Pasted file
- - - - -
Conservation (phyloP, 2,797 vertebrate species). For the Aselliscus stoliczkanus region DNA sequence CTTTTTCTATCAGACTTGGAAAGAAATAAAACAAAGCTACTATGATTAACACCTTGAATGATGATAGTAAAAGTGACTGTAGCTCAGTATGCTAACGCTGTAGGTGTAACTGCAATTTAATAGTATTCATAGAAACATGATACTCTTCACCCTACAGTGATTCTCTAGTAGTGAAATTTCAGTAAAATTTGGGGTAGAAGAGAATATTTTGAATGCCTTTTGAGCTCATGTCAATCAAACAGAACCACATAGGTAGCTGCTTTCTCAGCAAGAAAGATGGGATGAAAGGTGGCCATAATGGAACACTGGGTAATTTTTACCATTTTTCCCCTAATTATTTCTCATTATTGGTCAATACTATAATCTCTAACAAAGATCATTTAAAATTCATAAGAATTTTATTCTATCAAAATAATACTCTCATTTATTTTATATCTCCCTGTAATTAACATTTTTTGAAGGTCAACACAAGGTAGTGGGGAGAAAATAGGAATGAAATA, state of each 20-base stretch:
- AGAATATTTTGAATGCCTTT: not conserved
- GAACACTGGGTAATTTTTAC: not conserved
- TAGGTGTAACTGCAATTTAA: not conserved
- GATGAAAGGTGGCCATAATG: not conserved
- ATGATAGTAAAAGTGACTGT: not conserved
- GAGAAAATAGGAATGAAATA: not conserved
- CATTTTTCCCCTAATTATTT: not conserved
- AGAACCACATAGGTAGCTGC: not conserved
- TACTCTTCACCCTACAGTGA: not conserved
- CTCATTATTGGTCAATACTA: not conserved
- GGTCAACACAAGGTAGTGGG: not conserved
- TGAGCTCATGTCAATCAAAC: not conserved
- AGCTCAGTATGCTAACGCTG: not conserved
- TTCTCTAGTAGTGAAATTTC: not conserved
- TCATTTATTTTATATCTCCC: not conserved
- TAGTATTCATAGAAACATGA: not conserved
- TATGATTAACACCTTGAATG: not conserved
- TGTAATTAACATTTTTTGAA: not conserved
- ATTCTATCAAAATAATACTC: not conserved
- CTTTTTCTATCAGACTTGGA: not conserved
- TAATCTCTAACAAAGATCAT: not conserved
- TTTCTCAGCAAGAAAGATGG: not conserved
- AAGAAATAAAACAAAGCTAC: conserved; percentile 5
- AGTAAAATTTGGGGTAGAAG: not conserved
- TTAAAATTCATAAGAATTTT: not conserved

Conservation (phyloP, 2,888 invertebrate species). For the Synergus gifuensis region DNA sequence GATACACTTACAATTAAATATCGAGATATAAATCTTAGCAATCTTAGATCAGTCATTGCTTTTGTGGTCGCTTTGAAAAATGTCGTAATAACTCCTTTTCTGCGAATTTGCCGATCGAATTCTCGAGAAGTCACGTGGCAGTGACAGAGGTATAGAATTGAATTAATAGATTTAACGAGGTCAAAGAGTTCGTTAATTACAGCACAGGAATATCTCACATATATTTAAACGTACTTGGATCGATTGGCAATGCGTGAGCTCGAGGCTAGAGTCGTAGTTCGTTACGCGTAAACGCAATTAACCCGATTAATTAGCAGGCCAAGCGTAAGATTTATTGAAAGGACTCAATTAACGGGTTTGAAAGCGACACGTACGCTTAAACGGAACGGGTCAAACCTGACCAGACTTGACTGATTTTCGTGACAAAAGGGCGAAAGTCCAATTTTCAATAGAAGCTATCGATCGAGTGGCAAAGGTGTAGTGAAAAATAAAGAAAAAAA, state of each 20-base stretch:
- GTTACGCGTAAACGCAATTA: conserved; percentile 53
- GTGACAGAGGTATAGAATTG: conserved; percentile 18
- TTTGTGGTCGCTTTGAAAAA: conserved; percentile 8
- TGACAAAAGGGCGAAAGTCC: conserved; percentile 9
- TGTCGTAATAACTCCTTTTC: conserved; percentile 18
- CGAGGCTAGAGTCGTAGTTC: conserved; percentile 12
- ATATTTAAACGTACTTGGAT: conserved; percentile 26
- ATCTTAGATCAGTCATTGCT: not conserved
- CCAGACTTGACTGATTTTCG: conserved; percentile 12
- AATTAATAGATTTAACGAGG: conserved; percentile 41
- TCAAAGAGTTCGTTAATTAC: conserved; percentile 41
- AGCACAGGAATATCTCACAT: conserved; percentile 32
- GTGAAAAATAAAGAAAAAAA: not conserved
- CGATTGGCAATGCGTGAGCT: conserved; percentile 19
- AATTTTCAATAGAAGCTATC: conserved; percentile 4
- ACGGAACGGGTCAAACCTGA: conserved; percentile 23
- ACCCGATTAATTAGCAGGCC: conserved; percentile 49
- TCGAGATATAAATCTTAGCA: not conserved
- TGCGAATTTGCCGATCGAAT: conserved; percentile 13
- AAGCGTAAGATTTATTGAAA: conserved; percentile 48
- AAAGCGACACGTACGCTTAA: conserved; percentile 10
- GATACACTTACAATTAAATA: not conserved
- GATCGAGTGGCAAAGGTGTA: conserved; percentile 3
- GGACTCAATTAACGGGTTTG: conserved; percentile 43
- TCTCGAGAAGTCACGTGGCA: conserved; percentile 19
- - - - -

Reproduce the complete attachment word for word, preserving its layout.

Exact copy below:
Conservation (phyloP, 2,797 vertebrate species). For the Aselliscus stoliczkanus region DNA sequence CTTTTTCTATCAGACTTGGAAAGAAATAAAACAAAGCTACTATGATTAACACCTTGAATGATGATAGTAAAAGTGACTGTAGCTCAGTATGCTAACGCTGTAGGTGTAACTGCAATTTAATAGTATTCATAGAAACATGATACTCTTCACCCTACAGTGATTCTCTAGTAGTGAAATTTCAGTAAAATTTGGGGTAGAAGAGAATATTTTGAATGCCTTTTGAGCTCATGTCAATCAAACAGAACCACATAGGTAGCTGCTTTCTCAGCAAGAAAGATGGGATGAAAGGTGGCCATAATGGAACACTGGGTAATTTTTACCATTTTTCCCCTAATTATTTCTCATTATTGGTCAATACTATAATCTCTAACAAAGATCATTTAAAATTCATAAGAATTTTATTCTATCAAAATAATACTCTCATTTATTTTATATCTCCCTGTAATTAACATTTTTTGAAGGTCAACACAAGGTAGTGGGGAGAAAATAGGAATGAAATA, state of each 20-base stretch:
- AGAATATTTTGAATGCCTTT: not conserved
- GAACACTGGGTAATTTTTAC: not conserved
- TAGGTGTAACTGCAATTTAA: not conserved
- GATGAAAGGTGGCCATAATG: not conserved
- ATGATAGTAAAAGTGACTGT: not conserved
- GAGAAAATAGGAATGAAATA: not conserved
- CATTTTTCCCCTAATTATTT: not conserved
- AGAACCACATAGGTAGCTGC: not conserved
- TACTCTTCACCCTACAGTGA: not conserved
- CTCATTATTGGTCAATACTA: not conserved
- GGTCAACACAAGGTAGTGGG: not conserved
- TGAGCTCATGTCAATCAAAC: not conserved
- AGCTCAGTATGCTAACGCTG: not conserved
- TTCTCTAGTAGTGAAATTTC: not conserved
- TCATTTATTTTATATCTCCC: not conserved
- TAGTATTCATAGAAACATGA: not conserved
- TATGATTAACACCTTGAATG: not conserved
- TGTAATTAACATTTTTTGAA: not conserved
- ATTCTATCAAAATAATACTC: not conserved
- CTTTTTCTATCAGACTTGGA: not conserved
- TAATCTCTAACAAAGATCAT: not conserved
- TTTCTCAGCAAGAAAGATGG: not conserved
- AAGAAATAAAACAAAGCTAC: conserved; percentile 5
- AGTAAAATTTGGGGTAGAAG: not conserved
- TTAAAATTCATAAGAATTTT: not conserved

Conservation (phyloP, 2,888 invertebrate species). For the Synergus gifuensis region DNA sequence GATACACTTACAATTAAATATCGAGATATAAATCTTAGCAATCTTAGATCAGTCATTGCTTTTGTGGTCGCTTTGAAAAATGTCGTAATAACTCCTTTTCTGCGAATTTGCCGATCGAATTCTCGAGAAGTCACGTGGCAGTGACAGAGGTATAGAATTGAATTAATAGATTTAACGAGGTCAAAGAGTTCGTTAATTACAGCACAGGAATATCTCACATATATTTAAACGTACTTGGATCGATTGGCAATGCGTGAGCTCGAGGCTAGAGTCGTAGTTCGTTACGCGTAAACGCAATTAACCCGATTAATTAGCAGGCCAAGCGTAAGATTTATTGAAAGGACTCAATTAACGGGTTTGAAAGCGACACGTACGCTTAAACGGAACGGGTCAAACCTGACCAGACTTGACTGATTTTCGTGACAAAAGGGCGAAAGTCCAATTTTCAATAGAAGCTATCGATCGAGTGGCAAAGGTGTAGTGAAAAATAAAGAAAAAAA, state of each 20-base stretch:
- GTTACGCGTAAACGCAATTA: conserved; percentile 53
- GTGACAGAGGTATAGAATTG: conserved; percentile 18
- TTTGTGGTCGCTTTGAAAAA: conserved; percentile 8
- TGACAAAAGGGCGAAAGTCC: conserved; percentile 9
- TGTCGTAATAACTCCTTTTC: conserved; percentile 18
- CGAGGCTAGAGTCGTAGTTC: conserved; percentile 12
- ATATTTAAACGTACTTGGAT: conserved; percentile 26
- ATCTTAGATCAGTCATTGCT: not conserved
- CCAGACTTGACTGATTTTCG: conserved; percentile 12
- AATTAATAGATTTAACGAGG: conserved; percentile 41
- TCAAAGAGTTCGTTAATTAC: conserved; percentile 41
- AGCACAGGAATATCTCACAT: conserved; percentile 32
- GTGAAAAATAAAGAAAAAAA: not conserved
- CGATTGGCAATGCGTGAGCT: conserved; percentile 19
- AATTTTCAATAGAAGCTATC: conserved; percentile 4
- ACGGAACGGGTCAAACCTGA: conserved; percentile 23
- ACCCGATTAATTAGCAGGCC: conserved; percentile 49
- TCGAGATATAAATCTTAGCA: not conserved
- TGCGAATTTGCCGATCGAAT: conserved; percentile 13
- AAGCGTAAGATTTATTGAAA: conserved; percentile 48
- AAAGCGACACGTACGCTTAA: conserved; percentile 10
- GATACACTTACAATTAAATA: not conserved
- GATCGAGTGGCAAAGGTGTA: conserved; percentile 3
- GGACTCAATTAACGGGTTTG: conserved; percentile 43
- TCTCGAGAAGTCACGTGGCA: conserved; percentile 19